About tens years ago Warren Buffett injected a staggering US$30 billion into the Bill Gates Foundation to support efforts of fighting disease and reducing inequity. around the world.
Like the Biblical sower little did Buffett know that his charity would save millions of lives.
December 12, 2016, Warren, as his friend Bill Gates calls him, writes a letter asking Gates and Melinda “to reflect on what impact his gift had had on the world.”
Note that, by all standards, there would be utterly a few things to impress the world’s richest man of the caliber of Bill Gates. Now, a letter of gratitude which the Gates wrote back to his long time comrade Warren was very long. It must have baffled Warren, too.
The Gates go on to pick on Rwanda. It is Melinda writing. She says, “It’s super-exciting to find countries that have figured things out.” In this case she is talking about Rwanda.
The Gates have found out that in all the countries where they funded efforts to cut down child deaths, Rwanda scored beyond expectations, factoring in a pool of interventions by the government and the involvement of the population.
Melinda picks a timeline. From 2008 through 2015. For her, Rwanda, being one of the poorest countries in Africa, to have cut its newborn mortality by 30%, down to 19 deaths per 1,000 births, is “super-exciting”.
Nevertheless, Bill Gates explains that back in 1990, over 12 million children under five years died. “Today, we have cut that in half, we are below six million.”
Most of the six million deaths, happen in the first month after birth and these deaths are taking place in poor countries, according the Gapminder statistics, a Swedish non-profit. This indicates that there is a strong relationship between the income level and child deaths. “
And this, raises a question. “Are there best practices that may show us what we should be doing in all these poor countries even before they develop economically?” Bill Gates asks in a video where he analysed the trends.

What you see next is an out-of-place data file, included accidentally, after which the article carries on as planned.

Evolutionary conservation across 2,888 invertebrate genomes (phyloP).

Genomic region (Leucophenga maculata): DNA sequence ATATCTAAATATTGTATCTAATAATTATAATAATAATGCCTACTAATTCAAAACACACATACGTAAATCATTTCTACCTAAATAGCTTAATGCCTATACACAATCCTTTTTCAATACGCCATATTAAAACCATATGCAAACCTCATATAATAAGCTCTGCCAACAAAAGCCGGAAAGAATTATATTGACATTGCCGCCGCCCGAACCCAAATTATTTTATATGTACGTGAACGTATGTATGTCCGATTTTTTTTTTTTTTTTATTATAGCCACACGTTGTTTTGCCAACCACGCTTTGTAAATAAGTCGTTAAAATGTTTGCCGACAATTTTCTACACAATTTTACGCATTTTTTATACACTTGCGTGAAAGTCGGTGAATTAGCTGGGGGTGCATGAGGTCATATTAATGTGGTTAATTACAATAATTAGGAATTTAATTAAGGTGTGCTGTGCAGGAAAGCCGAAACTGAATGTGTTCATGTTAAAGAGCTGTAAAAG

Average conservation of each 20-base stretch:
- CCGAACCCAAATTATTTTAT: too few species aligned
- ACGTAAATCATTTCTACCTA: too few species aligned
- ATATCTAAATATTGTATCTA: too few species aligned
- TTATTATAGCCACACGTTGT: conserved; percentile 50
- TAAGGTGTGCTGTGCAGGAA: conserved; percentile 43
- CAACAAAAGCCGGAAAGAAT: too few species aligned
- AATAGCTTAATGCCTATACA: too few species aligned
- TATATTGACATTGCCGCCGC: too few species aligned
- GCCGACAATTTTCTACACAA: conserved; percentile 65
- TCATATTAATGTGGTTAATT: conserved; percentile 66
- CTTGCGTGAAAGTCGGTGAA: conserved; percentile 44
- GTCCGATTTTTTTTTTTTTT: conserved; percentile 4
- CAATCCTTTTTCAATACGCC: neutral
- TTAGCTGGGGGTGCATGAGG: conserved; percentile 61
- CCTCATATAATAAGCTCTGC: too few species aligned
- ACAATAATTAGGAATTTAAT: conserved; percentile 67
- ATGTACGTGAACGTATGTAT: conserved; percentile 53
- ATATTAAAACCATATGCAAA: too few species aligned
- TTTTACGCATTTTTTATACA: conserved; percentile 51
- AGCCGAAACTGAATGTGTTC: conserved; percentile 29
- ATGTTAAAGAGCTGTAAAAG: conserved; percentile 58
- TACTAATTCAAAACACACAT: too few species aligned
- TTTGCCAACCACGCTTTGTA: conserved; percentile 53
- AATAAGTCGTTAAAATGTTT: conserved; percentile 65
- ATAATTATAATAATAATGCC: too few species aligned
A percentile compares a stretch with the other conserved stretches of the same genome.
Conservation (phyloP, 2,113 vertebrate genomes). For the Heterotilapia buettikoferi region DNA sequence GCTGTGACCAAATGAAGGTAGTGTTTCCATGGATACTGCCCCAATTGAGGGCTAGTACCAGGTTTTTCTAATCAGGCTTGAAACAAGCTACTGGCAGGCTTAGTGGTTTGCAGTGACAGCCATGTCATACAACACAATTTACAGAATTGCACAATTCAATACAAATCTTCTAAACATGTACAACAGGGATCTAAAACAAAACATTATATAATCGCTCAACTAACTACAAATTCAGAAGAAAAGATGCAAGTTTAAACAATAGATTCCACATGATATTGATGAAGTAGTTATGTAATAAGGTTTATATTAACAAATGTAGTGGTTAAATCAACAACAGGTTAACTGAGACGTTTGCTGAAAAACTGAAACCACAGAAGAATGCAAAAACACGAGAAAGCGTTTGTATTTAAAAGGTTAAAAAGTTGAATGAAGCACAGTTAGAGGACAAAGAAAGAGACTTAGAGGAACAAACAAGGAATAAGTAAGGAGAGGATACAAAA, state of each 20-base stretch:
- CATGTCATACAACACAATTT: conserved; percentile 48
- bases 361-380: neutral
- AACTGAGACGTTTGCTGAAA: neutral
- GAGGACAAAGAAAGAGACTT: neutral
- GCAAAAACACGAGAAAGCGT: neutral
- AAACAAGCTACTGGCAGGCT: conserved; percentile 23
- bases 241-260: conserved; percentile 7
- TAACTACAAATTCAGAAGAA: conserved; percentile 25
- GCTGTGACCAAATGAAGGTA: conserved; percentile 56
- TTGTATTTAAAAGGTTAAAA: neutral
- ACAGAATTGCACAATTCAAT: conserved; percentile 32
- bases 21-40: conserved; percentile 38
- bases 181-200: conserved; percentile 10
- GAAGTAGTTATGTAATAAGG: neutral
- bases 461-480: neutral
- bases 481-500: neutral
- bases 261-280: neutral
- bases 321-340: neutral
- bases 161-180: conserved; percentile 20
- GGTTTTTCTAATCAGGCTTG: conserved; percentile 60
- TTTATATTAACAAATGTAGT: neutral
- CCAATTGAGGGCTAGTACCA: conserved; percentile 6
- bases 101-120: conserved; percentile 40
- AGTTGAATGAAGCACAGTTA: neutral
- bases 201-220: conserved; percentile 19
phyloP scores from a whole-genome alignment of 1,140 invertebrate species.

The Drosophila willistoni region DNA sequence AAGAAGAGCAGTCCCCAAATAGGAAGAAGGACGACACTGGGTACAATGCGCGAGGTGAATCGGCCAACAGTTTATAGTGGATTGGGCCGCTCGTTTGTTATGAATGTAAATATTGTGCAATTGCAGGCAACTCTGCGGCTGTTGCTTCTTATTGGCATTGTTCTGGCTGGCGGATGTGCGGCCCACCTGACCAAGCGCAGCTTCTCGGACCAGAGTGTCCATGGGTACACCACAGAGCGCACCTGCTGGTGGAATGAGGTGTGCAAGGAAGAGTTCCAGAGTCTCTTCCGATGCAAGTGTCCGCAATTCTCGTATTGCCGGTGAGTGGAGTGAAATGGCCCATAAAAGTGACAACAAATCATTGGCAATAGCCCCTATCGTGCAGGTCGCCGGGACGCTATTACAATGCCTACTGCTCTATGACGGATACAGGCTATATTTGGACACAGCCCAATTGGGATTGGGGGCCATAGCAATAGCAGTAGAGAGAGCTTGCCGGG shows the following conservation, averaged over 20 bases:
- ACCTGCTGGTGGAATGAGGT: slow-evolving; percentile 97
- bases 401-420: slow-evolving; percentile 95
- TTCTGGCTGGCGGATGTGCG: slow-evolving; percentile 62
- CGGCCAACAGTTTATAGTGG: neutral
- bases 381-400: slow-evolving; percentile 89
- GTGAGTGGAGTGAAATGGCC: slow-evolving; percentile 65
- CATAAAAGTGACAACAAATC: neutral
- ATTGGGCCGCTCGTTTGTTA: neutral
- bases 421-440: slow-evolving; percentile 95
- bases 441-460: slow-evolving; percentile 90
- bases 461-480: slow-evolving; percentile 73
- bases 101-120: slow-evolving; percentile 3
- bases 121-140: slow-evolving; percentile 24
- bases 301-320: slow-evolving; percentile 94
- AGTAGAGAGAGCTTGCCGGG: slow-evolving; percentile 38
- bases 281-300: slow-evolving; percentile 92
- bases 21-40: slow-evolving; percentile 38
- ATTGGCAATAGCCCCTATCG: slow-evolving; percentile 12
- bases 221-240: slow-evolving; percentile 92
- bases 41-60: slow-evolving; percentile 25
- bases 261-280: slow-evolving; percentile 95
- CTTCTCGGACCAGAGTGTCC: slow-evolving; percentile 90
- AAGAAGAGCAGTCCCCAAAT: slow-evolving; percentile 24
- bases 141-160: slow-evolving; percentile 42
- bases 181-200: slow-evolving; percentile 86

And the answer is yes. “There are positive outliers,” says Bill Gates. He adds that some countries with low levels of economic growth are doing quite well. “Rwanda is a fantastic example about this,” he says.
With just US$1,550 as GDP per capita, the country has managed to contain child deaths to 18.7 deaths per 1000 newborns. Yet, by comparison, Mali — with a comparable GDP per capita of US$1,680—has a newborn mortality rate of 38 deaths per 1000, twice as high as Rwanda.
Tracing it back in 2000, Rwanda had 107 deaths.The figures went on falling dramatically, to 85 by 2005, 62 in 2008, and 50 in 2010.
To achieve the Mellinium Development Goals target of 28, the rate of decrease would need to accelerate significantly. And Rwanda went on to drop the figure to 18.7 by 2015, expecting to drop even further.
Melinda attributes Rwanda’s startling drop in the newborn mortality to health practices in which the government has consciously been investing and strict observance of clinical and medical basics and care administered during the prenatal and postnatal periods.
The practices that have become part of the Rwandan lifestyle have helped to prevent potential health problems.
“A few things so cheap that any government can support them: breastfeeding in the first hour and exclusively for the first six months. Cutting the umbilical cord in a hygienic way. And kangaroo care: skin-to-skin contact between mother and baby to raise the baby’s body temperature. These practices led to big drops in newborn deaths,” Melinda explains in the letter to Warren.
Alphonsine Mukeshimana is a mother of three now with a 17-months daughter. She spends nearly all her time close to her baby even when she is ploughing the land in a remote village of Kaborogota in Nyagatare District of Eastern Rwanda or cooking in the kitchen with her baby on her back.
“Yes, we need government support, especially medical supplies and services but will I also expect the government to carry my baby on the back?” Mukeshimana asks.
In Mukeshimana’s village, back in the days, child deaths were so rampant almost every week there was a child to burry. “Well, some mothers had to be forced to ensure a close attention to their babies, but with constant government sensitisation and public awareness, we have seen some mothers in our village improve on child care…its now rare to hear of a dead child,” she says.
Bill Gates’ observations are comparative and in retrospection of the fact that he has offered charity to other poor nations, but he has seen less returns.
Rwanda is divided up into 14 837 villages. Each village has two community health workers who volunteer to be trained through a government program.
These health workers spend much of their free time moving from home to another within their village. In addition to diagnosing several diseases such as malaria and prescribing treatment, the health workers are trained to give first aid, provide nutritional advice and help women give birth.
“…but the real gains came when trained health care workers with the right tools attended the births. Rwanda doubled the percentage of childbirths attended by a skilled worker…,” Bill notes.
With this practice, and spending about 10% of the national budget on health, Bill Gates says, “Rwanda is doing something right.”
Bill Gates letter is here